Although previous studies have explored the antecedents and consequences of luck using attribution theory (e. g., Fischoff, 1976; Weiner et al., 1987),[23][24] personality variables (Darke & Freedman, 1997a;b),[25] and more recently a cognitive priming approach (DeMarree et al., 2005; Kramer & Block, 2008) research on the underlying mechanism of how luck influences consumer judgment and behavior has been noticeably absent in the extant literature. Moreover, in much of this previous work, luck is manipulated in a way that is very likely to elicit positive affect as well. Thus, it is difficult to articulate whether the observed effects of luck are due to chronic beliefs about luck, temporary changes in how lucky people feel, or because of changes caused by the positive affect that is experienced. Their research showed that priming participants subliminally with luck-related stimuli made them feel luckier and happier. It was also found that the effects of priming luck using subliminal messages increased participants' estimates of the likelihood of favorable events, their participation in lotteries, the amount of money they invested in relatively risky financial options and these effects appeared to be mediated by temporary changes in perceptions of luck rather than by affect.[26][27]

In religion and mythology[edit]


Gautama Buddha, the founder of Buddhism, taught his followers not to believe in luck. He taught that all things which happen must have a cause, either material or spiritual, and do not occur due to luck, chance or fate. The idea of moral causality, karma (Pali: kamma), is central in Buddhism. In the Sutta Nipata, the Buddha is recorded as having said the following about selling luck:

Whereas some religious men, while living of food provided by the faithful make their living by such low arts, such wrong means of livelihood as palmistry, divining by signs, interpreting dreams ... bringing good or bad luck ... invoking the goodness of luck ... picking the lucky site for a building, the monk Gautama refrains from such low arts, such wrong means of livelihood. D.I, 9–12[28]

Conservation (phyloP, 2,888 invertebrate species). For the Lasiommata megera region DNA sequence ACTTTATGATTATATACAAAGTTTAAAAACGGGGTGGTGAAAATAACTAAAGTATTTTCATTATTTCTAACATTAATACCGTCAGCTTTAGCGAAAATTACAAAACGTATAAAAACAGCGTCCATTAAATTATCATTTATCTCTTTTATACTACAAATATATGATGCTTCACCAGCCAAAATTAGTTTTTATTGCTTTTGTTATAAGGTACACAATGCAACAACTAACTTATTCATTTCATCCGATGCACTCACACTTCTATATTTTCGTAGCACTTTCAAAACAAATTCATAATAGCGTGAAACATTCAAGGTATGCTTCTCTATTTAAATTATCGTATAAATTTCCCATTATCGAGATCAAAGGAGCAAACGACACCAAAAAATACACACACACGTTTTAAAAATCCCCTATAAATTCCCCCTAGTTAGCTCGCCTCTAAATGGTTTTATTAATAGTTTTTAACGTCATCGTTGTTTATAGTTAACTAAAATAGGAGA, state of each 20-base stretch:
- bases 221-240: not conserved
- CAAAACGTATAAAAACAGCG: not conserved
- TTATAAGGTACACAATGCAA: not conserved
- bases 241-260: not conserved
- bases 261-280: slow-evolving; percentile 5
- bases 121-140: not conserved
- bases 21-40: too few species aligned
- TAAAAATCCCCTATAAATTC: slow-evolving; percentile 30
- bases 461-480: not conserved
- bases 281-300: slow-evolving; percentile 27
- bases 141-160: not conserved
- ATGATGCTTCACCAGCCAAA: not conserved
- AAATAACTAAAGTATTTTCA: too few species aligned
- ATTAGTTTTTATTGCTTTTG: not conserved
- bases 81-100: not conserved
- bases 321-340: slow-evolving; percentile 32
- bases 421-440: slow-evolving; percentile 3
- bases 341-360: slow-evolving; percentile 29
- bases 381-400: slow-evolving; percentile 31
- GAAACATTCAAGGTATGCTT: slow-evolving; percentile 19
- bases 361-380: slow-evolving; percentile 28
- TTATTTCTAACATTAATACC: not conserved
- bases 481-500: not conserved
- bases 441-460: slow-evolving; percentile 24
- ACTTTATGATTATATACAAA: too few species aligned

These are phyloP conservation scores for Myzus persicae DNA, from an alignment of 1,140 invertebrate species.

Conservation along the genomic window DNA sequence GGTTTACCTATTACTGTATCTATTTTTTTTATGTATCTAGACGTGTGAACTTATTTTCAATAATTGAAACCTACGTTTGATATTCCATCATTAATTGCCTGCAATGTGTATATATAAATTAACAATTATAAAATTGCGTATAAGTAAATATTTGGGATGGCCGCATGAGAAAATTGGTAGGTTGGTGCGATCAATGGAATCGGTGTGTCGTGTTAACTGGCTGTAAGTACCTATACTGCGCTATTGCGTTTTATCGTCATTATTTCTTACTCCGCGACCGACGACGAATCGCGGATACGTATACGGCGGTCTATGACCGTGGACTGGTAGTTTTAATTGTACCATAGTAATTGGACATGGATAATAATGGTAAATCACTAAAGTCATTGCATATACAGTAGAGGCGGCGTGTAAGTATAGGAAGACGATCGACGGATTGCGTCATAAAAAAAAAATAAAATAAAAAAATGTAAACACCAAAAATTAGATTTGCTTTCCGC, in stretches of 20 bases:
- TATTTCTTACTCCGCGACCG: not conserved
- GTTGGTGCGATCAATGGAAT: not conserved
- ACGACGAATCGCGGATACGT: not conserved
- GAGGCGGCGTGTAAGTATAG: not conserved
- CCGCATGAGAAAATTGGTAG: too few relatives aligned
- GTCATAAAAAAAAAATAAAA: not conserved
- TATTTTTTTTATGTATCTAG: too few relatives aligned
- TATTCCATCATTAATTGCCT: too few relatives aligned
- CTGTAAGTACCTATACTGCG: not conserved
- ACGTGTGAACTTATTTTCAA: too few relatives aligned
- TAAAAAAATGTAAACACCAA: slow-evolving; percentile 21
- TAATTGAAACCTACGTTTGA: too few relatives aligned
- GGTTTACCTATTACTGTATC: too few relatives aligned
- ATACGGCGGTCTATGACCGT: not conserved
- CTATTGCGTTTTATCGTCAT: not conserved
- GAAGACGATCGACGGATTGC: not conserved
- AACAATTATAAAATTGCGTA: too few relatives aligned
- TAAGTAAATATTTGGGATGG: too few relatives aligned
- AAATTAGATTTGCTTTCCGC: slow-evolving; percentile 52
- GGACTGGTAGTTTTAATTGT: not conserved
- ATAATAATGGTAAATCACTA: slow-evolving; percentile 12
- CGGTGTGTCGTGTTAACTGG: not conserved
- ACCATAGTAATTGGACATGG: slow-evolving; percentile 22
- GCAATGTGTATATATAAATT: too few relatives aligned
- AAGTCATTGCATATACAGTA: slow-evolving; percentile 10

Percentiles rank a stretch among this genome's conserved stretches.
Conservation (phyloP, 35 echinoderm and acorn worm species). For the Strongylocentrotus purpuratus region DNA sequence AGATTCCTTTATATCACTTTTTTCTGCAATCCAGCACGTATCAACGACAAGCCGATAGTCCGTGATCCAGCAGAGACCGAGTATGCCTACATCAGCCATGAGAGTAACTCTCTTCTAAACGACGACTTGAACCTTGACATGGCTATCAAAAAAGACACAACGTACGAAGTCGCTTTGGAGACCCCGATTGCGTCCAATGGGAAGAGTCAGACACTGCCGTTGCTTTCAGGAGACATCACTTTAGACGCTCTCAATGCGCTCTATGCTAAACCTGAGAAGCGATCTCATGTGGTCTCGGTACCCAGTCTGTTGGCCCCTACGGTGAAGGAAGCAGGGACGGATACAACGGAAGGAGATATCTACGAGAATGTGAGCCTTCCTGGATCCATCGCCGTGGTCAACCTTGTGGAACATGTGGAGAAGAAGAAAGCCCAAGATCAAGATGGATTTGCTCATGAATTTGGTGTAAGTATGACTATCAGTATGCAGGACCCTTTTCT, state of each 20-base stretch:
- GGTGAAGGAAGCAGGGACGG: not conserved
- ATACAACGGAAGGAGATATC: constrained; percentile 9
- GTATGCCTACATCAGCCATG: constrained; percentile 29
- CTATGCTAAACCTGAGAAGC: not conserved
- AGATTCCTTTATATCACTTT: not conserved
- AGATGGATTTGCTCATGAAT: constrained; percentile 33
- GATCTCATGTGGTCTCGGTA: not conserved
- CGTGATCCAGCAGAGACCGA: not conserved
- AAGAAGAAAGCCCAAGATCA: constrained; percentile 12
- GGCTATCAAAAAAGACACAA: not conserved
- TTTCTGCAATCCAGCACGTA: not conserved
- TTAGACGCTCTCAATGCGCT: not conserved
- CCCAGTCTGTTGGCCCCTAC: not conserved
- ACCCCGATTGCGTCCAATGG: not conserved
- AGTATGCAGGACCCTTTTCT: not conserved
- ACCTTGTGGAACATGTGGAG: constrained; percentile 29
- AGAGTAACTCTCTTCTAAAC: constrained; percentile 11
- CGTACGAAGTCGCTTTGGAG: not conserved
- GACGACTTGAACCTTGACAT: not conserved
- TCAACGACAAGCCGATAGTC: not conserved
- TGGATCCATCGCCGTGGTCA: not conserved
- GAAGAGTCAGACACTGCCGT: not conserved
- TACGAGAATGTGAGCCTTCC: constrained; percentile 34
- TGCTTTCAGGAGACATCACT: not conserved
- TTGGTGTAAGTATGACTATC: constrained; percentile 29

Belief in luck is prevalent in many predominantly Buddhist countries. In Thailand, Buddhists may wear verses (takrut) or lucky amulets which have been blessed by monks for protection against harm.[29]

Christianity and Judaism[edit]

The book of Proverbs 16:33 states "the lot is cast into the lap, but its every decision is from the Lord". Ecclesiastes 9:11 states (in a passage that describes events with different outcomes - e.g. a race, a battle, the gaining of wealth and favour): "time and chance happeneth to them all" (both quotes are from the New International Version of the bible). Whilst the latter passage from Ecclesiastes suggests no things in human affairs are certain, the extract from Proverbs indicates that the outcome of something as apparently random as the rolling of dice or the tossing of a coin remains subject to God's will or sovereignty. In his book God, Chance and Purpose: Can God have it both ways?,[30] Bartholomew argues that chance is part of God's creation but that not even God can accurately predict what chance will do.[31]

God's sovereignty involves two aspects. God's active will or sovereignty would involve something God causes to happen such as the leading of wicked King Ahab into battle (2 Chronicles 18:18-19). Ahab's death was not merely the result of a randomly shot arrow, but as 2 Chronicles 18 reveals, God actively directed the events that led Ahab into battle and used that randomly shot arrow to accomplish his intended will for Ahab that day.[32]

God's passive will involves God allowing, rather than causing, something to happen. Chapter 1 of the book of Job illustrates this in what God allowed Satan to do in the life of Job.[33] It is also involved in the evil that God allowed Joseph's brothers to do to Joseph in order to accomplish a greater good, a good not apparent to Joseph until years later (Genesis 50:20).[34]


In Hinduism the Bhagavad-Gita values "Purushartha" more than mere Luck or Fate.

The Gita says; "Set thy heart upon selfless performance of thy natural duty (Svakarma, Svadharma), but never on its reward. Work not for a reward; but never cease to do thy work" (Gita, 2.47).[35]

There are five causes of all actions as given in the Samkhya wisdom; says Gita—

"The physical body (adhisthana), the lower 'I am' (karta), the means of perception (karanam), the varied multiple efforts (vividhasch pruthak cheshta) and the Cosmic Wheel of Action (daivam), these five sources together are responsible for success or failure of any action" ( Gita, 18 . 14–15 ).[36]

Here the word "daivam" does not mean luck, fate, fortune, providence, or destiny. None of these English words are the exact synonym for the Sanskrit word "Daivam" here. "Daivam" is the Cosmic Wheel of Action (Kshara-gati, Apara-Prakriti, Maya) that keeps the perfect account of our past and present actions.

A man who says "Nothing is impossible for me; I am the only hero of all these achievements; who else is there like me?" He is a man of clouded vision and he does not see the Truth.